Emily in Paris: French viewers furious over gamut of Gallic stereotypes

‘Name a cliche about France and the French, you’ll find it in Emily in Paris’

Lily Collins in Emily in Paris: pretty hard to stop watching

Lily Collins in Emily in Paris: pretty hard to stop watching

 

French critics do not like Emily in Paris, a new Netflix production in which an ambitious twentysomething from Chicago moves to the City of Light mainly, it often seems, in order to meet the gamut of Gallic stereotypes.

“The berets. The croissants. The baguettes. The hostile waiters. The irascible concierges. The inveterate philanderers. The lovers and the mistresses. Name a cliche about France and the French, you’ll find it in Emily in Paris,” said 20 Minutes.

Actress Lily Collins on the set of Emily in Paris last November in Paris. Photograph: Marc Piasecki/GC Images
Actress Lily Collins on the set of Emily in Paris last November in Paris. Photograph: Marc Piasecki/GC Images

“It reduces the capital’s inhabitants to vile snobs sporting Birkin handbags who light up a cigarette the minute they’re out of the gym,” complained the women’s webzine MadmoiZelle. “Three episodes might have been amusing. Unfortunately, there are 10!”

Created by Darren Star, who was responsible for Sex and the City, Emily in Paris tells the story of Emily Cooper, played by Lily Collins, who is sent to the French capital to work at a French marketing agency that her US employer has just bought.

There, wrote Première’s critic, Charles Martin, she discovers “that the French are all mean and all lazy and never arrive at the office before late morning; and that they are incorrigible flirts with no concept of being faithful”.

They are also, Martin said, “sexist, backward and, of course, have at best a fitful relationship with their showers . . . Frankly, watching Emily in Paris there’s plenty to feel insulted about. When they decided to caricature us, the authors didn’t hold back.”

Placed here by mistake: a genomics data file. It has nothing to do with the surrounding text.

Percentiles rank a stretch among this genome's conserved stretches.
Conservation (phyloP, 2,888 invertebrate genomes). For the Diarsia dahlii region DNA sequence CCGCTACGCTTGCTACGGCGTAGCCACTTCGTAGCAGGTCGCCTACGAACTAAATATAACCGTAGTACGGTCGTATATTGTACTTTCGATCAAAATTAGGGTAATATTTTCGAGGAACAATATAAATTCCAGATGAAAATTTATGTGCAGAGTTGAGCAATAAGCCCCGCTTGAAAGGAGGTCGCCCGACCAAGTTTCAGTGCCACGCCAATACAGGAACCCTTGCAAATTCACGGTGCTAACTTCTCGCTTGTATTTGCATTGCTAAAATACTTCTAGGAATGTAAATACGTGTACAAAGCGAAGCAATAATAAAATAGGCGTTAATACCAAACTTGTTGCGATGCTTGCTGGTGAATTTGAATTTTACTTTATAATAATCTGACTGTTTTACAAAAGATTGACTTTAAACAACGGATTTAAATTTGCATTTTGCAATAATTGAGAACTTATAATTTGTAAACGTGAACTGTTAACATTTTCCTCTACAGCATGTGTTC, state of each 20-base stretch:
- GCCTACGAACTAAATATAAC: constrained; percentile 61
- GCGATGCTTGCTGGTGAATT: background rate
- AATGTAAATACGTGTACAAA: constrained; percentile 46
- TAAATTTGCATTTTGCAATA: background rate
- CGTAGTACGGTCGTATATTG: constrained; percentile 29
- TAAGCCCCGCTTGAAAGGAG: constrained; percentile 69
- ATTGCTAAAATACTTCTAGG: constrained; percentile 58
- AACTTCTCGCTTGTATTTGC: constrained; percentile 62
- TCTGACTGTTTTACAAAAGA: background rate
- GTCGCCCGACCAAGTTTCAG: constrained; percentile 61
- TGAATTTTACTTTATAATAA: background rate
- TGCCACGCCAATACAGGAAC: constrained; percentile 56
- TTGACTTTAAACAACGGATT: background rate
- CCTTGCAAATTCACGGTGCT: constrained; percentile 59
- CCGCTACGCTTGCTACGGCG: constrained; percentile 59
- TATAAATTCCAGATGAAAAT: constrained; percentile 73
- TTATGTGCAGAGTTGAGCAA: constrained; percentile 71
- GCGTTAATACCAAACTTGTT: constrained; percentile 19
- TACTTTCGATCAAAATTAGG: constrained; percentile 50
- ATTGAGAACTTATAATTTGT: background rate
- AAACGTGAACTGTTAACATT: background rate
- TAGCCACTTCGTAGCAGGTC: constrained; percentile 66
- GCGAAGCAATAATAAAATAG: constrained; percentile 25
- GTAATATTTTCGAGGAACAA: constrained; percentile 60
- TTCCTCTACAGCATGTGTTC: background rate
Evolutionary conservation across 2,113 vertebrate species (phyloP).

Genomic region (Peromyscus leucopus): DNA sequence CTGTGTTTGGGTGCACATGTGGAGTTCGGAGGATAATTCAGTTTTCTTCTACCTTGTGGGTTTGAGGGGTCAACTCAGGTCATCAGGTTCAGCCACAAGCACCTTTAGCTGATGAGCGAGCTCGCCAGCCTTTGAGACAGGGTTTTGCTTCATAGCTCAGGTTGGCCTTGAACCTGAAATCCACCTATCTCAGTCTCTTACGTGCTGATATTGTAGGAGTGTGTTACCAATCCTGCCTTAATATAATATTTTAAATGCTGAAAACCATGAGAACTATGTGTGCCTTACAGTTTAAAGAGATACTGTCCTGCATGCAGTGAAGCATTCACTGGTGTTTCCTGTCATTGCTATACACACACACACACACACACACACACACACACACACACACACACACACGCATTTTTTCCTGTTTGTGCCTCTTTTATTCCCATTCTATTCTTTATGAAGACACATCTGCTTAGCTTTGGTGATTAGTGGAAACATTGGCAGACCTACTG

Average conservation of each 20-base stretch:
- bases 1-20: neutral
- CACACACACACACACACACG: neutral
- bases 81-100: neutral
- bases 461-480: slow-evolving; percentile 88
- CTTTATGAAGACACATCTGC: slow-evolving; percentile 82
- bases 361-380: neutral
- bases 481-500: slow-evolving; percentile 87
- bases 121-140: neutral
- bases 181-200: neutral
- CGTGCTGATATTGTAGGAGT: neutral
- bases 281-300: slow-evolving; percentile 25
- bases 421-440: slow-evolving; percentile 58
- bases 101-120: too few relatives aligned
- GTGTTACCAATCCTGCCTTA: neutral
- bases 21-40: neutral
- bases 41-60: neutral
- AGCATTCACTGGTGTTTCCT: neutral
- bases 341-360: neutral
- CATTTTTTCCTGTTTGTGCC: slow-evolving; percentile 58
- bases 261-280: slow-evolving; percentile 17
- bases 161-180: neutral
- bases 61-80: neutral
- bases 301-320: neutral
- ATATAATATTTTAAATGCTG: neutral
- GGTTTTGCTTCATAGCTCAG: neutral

In between “the berets, the cocktail dresses and the invariably spotless streets, Parisians will not find it easy to recognise their daily lives,” raged RTL radio. “Dream apartment with a view over a leafy square. Drinks parties and designer outfits. Roses, handsome Frenchmen who kiss your hand . . . We haven’t seen so many cliches about the French capital since the Paris episodes of Gossip Girl or the end of The Devil Wears Prada. ”

Sens Critique’s reviewer said viewers “will really have to be science fiction fans to enjoy this series, because it seems Parisians can be polite, always speak perfect English, make love for hours on end and only have to go to work if they feel like it”.

The series, ridiculed for its idealised, picture-postcard vision of Paris, has received no warmer a welcome from some of the capital’s inhabitants; one posted on Twitter a remake of the trailer featuring Emily arriving by taxi from Charles de Gaulle airport to a city of burnt-out cars, rubbish-strewn pavements and graffiti-covered doorways.

Others worried that “Americans are going to think we go to Café de Flore every day”, complained that “junior marketing executives are clearly earning more than they used to”, or expressed a desire for Emily to wind up lost in a rundown banlieue.

Several women complained about the impossibly good looks of Emily’s downstairs neighbour, Gabriel. “I’ve lived in Paris for nearly 10 years and I’ve never had a neighbour as handsome as that,” wrote one Twitter user.

A rare few, including some non-French Parisians, begged to differ from the general chorus of disapproval. “After all, if it was realistic it would be just another deadly boring French series,” wrote one commenter on the review website Allo Ciné. “I’m Polish and I’ve lived in Paris for 14 years,” said another. “I can tell you: this is exactly how the French are.” – Guardian

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